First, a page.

Today, religion on the island, like Cuba itself, is much more intricate than the Catholic Church. Afro-Cuban religions such as Santería, spiritual practices such as “Espiritismo” (Spiritism) and other practices that came as a result of the fusion of different faith traditions overwhelmingly mark the religious landscape in Cuba.
Our Lady of Charity, the patron saint of Cuba, remains one of the most prominent and visible symbols of Cuban identity of the island and in the diaspora. Evoked in independence struggles against Spain in the late 19th century, Our Lady of Charity retains a prominent place in Cuban Catholicism, Santería and other popular religions. She reveals the complexity and cultural coming together of the Cuban people.
In spite of its history of marginalization under the Castro regime, today the number of practicing Christians on the island is growing. Practitioners now attend church without fear of retribution, and there is a growing presence of Protestant Christianity on the island.
In more recent history, Afro-Cuban religions have come to be practiced in a more public manner and have been embraced by the government as a form of popular folklore.
Castro and religion
Castro will be buried on Dec. 4, the feast day of St. Barbara – blended in the Afro-Cuban faith with Changó, the lord of lightning and thunder and the symbol of male power and sexuality.
The feast day of St. Barbara is one of the most significant Cuban religious feast days. In the Afro-Cuban faith, Changó is one of the most popular “orishas” (supernatural beings) on the island. St. Barbara is his Catholic mask, one of the most popular saints. In colonial days, slaves would mask their beliefs in orishas by marking them with Catholic imagery and rituals.
In my view, the choice of this date for Castro’s burial is not an accident.
Castro’s ashes will be interned in Santa Ifigenia Cemetery in Santiago de Cuba – a place of religious and national significance. This is the place where Cuban liberator José Martí rests, which is also home of the Shrine to Our Lady of Charity. Martí is a Cuban national hero, beloved by Cubans both on and off the island. He is considered the apostle of Cuban independence.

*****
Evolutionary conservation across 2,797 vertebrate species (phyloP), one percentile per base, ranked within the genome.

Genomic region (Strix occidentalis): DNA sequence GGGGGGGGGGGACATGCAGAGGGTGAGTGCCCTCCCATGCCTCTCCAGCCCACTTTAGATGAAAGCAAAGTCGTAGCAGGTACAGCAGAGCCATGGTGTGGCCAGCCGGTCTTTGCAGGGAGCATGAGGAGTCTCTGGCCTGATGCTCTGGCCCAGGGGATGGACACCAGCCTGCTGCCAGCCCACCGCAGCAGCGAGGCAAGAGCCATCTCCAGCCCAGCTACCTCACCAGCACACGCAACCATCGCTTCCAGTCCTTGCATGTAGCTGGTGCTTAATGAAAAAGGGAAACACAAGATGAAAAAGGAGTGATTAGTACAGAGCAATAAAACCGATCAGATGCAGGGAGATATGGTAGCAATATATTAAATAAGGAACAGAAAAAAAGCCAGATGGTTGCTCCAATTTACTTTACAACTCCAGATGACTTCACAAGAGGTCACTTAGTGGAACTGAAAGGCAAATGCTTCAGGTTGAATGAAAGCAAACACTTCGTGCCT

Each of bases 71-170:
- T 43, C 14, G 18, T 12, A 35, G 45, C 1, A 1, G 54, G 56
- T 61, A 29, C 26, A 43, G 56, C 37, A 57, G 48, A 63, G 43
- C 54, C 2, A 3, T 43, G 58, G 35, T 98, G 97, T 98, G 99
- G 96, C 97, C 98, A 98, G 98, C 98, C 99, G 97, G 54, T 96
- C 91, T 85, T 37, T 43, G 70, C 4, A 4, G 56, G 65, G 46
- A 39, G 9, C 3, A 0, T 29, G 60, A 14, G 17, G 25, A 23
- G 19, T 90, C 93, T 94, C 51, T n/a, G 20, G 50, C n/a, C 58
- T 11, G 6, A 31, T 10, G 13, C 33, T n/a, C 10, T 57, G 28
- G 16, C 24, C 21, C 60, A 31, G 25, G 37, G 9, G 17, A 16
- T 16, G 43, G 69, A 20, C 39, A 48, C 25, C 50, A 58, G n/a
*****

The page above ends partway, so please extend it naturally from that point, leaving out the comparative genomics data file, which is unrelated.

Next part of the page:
Castro will be a permanent part of the landscape of the island, regardless of Cuba’s future.
A closure in death
So, what does this all mean to Cuban exiles?
Many have asked me why the response of the Cuban-American and Cuban exile community has been so joyous and so public. My short answer is that through his death, Fidel Castro has given millions of Cuban exiles and Cuban-Americans the one thing we have not had: closure.
I do mourn that my mother did not live to witness his death, and that my father, suffering from a stroke in a nursing home, does not realize this moment is happening.
For me, his years are a painful reminder of the 10 years my mother spent without seeing her parents and of the agony of my paternal grandfather’s death on the island when his wife and children were here in the United States. That raw pain, anger, grief and frustration simultaneously unites and divides Cuban across the globe.
I believe we can now begin to heal, and more importantly we can reconcile as a people who transcend the shores of an island and the politics of one man.